By Biola Kazeem (@biolakazeem)
Good news at Arsenal appears to only come from the club’s activities off the pitch. On it, they have been – to put it mildly – mediocre and every indication points at another underwhelming season full of could-haves.
The Premier League is lost, a top four finish – on present form – is unlikely and they have been thrown out of Wenger’s favorite competition, the FA Cup. Yet, in the midst of the doom and gloom, their recent exploits off the pitch may provide a ray of hope.
At least six out of every ten fans you ask will rightly pin Arsenal’s struggles on its shaky defence. The club has after all conceded 31 goals in the league, the most amongst teams in the top six position and only four less than Swansea City who are in 20th position.
Otherwise reliable players such as Hector Bellerin and Laurent Koscielny are enduring a poor season, and Petr Cech is clearly not the goalkeeper he used to be. All through the season, Arsenal’s defending has been marked by amateur errors with the most notable of them coming in the 2 – 1 defeat to Bournemouth where at least 4 defenders were seen chasing Fraser, leaving the defence open for Calum Wilson to take full advantage.
Nevertheless, the defence is not the sole cause of Arsenal’s problems. They have been just as ineffective upfront. The team’s 45 league goals from 305 created chances (according to Squawka) is by every means a poor return and it is no surprise they are joint-lowest with Chelsea (who are struggling to replace Diego Costa) in the top six.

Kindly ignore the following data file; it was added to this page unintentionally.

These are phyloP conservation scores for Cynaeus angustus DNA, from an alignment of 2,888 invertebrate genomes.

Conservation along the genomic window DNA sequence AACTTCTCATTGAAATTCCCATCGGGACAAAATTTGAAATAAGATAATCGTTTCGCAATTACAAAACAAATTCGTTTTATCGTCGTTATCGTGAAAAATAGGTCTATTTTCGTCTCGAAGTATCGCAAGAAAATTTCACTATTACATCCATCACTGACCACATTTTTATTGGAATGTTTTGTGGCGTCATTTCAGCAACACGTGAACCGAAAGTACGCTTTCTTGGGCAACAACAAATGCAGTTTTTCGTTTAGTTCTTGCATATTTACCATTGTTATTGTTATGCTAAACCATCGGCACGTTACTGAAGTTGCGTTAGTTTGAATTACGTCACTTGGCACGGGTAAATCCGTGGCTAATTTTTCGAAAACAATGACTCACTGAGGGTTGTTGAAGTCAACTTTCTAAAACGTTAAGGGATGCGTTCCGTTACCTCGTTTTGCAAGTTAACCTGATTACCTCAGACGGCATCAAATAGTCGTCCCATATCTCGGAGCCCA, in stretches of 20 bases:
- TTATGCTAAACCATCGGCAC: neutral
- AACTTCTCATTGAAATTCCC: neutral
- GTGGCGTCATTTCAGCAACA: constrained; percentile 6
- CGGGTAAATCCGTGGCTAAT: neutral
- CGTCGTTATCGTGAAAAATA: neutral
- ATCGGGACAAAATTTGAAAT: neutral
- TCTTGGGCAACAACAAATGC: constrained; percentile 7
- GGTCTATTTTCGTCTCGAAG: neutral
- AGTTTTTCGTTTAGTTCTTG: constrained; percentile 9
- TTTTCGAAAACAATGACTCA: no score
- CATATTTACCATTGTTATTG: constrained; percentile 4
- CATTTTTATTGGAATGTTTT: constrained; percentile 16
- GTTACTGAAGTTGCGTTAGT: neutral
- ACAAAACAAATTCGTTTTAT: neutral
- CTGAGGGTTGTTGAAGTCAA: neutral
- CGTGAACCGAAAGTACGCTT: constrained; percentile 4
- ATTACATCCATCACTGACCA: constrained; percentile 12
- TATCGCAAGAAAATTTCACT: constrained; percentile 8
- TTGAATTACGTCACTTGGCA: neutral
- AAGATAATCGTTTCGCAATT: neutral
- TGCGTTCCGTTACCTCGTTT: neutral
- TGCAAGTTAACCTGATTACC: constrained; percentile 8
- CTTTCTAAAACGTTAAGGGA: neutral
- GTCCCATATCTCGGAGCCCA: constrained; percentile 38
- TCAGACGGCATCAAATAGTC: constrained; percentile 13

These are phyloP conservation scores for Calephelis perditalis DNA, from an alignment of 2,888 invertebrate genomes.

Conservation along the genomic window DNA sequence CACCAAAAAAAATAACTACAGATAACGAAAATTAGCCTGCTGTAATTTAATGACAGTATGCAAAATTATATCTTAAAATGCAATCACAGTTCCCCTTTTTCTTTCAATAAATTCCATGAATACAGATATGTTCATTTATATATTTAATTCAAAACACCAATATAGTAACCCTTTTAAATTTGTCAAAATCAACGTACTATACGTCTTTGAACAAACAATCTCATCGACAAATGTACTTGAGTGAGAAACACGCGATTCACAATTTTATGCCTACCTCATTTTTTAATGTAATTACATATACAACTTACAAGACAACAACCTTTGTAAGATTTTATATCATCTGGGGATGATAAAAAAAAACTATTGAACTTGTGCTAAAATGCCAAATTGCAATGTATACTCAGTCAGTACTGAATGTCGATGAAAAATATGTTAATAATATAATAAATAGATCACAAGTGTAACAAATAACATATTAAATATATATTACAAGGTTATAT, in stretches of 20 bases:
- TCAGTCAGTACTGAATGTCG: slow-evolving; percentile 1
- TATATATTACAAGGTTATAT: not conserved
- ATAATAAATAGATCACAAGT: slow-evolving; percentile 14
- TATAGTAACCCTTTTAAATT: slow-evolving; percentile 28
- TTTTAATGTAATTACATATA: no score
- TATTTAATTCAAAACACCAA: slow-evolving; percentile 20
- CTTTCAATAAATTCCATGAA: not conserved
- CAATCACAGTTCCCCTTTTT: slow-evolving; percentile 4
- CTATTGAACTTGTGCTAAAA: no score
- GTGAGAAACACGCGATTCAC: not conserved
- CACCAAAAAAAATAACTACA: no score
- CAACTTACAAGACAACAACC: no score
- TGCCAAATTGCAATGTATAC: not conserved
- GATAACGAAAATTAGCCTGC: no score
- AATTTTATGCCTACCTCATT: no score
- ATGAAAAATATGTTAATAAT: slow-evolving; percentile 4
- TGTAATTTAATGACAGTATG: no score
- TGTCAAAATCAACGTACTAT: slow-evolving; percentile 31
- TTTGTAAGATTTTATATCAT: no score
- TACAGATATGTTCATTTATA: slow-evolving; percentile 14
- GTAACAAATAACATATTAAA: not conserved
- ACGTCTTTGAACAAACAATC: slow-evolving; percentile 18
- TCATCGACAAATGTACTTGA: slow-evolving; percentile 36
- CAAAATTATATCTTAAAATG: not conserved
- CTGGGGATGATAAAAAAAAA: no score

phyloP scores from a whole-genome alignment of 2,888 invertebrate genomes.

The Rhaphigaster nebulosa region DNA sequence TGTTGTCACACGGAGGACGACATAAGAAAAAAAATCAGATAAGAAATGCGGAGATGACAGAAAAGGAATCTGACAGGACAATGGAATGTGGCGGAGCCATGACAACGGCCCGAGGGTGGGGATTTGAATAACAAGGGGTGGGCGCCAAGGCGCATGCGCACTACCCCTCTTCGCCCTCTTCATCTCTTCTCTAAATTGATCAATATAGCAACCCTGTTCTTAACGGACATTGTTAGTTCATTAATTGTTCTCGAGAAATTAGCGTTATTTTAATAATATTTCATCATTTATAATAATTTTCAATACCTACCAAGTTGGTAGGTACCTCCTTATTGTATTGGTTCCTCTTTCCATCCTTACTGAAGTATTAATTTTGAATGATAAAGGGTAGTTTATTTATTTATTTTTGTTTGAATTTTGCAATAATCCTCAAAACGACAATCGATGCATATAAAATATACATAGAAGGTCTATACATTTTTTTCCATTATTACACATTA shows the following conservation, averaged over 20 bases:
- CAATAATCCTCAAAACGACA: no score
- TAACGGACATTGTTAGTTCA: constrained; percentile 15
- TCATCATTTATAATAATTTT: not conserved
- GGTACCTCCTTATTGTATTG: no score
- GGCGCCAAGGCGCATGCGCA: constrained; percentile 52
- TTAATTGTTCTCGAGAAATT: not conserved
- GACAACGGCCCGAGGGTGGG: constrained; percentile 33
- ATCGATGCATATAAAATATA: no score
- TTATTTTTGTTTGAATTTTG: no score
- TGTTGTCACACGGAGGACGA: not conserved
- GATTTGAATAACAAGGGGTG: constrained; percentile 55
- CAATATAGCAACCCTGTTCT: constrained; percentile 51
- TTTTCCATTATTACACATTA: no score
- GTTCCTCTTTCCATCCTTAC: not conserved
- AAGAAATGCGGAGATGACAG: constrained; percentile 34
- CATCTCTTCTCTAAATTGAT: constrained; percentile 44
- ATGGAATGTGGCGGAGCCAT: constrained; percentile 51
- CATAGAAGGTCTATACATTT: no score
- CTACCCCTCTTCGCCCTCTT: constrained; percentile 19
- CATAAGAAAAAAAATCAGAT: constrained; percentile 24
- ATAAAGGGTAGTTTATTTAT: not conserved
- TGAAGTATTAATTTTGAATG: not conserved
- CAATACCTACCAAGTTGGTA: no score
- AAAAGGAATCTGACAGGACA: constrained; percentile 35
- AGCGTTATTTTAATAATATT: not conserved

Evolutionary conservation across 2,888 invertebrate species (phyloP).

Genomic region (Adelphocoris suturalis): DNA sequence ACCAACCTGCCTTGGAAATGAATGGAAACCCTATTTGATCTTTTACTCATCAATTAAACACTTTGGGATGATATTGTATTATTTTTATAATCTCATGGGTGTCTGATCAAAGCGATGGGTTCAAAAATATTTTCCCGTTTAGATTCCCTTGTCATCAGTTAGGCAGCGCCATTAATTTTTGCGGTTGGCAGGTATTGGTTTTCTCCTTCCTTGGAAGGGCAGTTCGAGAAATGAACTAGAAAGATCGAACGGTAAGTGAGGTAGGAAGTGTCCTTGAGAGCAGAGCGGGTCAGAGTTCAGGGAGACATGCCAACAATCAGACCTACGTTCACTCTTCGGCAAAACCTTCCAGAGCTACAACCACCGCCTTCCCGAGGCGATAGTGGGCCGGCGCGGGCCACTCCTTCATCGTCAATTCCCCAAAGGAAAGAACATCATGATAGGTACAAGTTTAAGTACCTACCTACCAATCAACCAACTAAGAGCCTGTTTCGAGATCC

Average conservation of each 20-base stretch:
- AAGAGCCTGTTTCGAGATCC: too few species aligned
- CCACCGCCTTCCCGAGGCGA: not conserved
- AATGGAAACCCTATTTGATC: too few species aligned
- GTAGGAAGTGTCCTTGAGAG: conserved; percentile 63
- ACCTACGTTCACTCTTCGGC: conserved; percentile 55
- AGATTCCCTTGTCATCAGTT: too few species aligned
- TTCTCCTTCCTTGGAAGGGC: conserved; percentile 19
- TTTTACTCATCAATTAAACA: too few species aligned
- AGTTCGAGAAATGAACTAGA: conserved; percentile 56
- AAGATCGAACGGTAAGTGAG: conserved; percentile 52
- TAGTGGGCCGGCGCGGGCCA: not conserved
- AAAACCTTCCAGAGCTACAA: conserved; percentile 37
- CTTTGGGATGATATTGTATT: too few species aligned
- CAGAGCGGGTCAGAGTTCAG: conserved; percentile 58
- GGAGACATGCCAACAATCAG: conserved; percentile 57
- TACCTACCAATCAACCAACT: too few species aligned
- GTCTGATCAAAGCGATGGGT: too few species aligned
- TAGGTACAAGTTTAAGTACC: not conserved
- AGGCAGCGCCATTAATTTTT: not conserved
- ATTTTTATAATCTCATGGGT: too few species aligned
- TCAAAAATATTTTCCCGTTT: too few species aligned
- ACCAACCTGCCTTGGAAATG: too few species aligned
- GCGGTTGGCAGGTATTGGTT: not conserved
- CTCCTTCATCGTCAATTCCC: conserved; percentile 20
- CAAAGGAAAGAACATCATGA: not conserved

In comparison, Manchester City who appear to be running away with the league title have score 70 out of 317 chances created.
In the same vein, Mesut Ozil’s renewed importance at the club points out another obvious flaw in Arsenal’s setup; ball retention.With misplaced passes and failure of forwards to take on and beat defenders in one-on-one situations (especially in key games), the club’s (poor) defence has been
put on immense pressure, leading into goals and defeats.
Manchester City presently have one of the healthiest defence records in the league, not because they have the best individual defenders (although an argument can be put up for that), but because the team employs a system that starves its oppositions the ball, thereby preventing any chance of real danger or threat. This is evident in the club’s 64% average possession rate, compared to Arsenal’s 57%.
Thus, the solution to Arsenal’s dilemma may not be to sign another rock in the mould of Saed Kolasinac (although a right back is urgently needed so Hector Bellerin can devote enough time to his Instagram) but in improving its attack and build-up play.
Perhaps, Arsene Wenger has also observed this and it is what informs his moves in the transfer window with the snapping of Henrikh Mkhitaryan (as the costly expense of Alexis Sanchez) and serious pursuit of want-away Dortmund striker, Pierre Emerick-Aubameyang.
With system incorporation sorted, an attack quartet of Mesut Ozil, Aubameyang, Mkhitaryan and Lacazette is unlikely to suffer a short of goals. And their returns may prove crucial to salvaging the season, especially with a lot to play for in the Europa League and League Cup.
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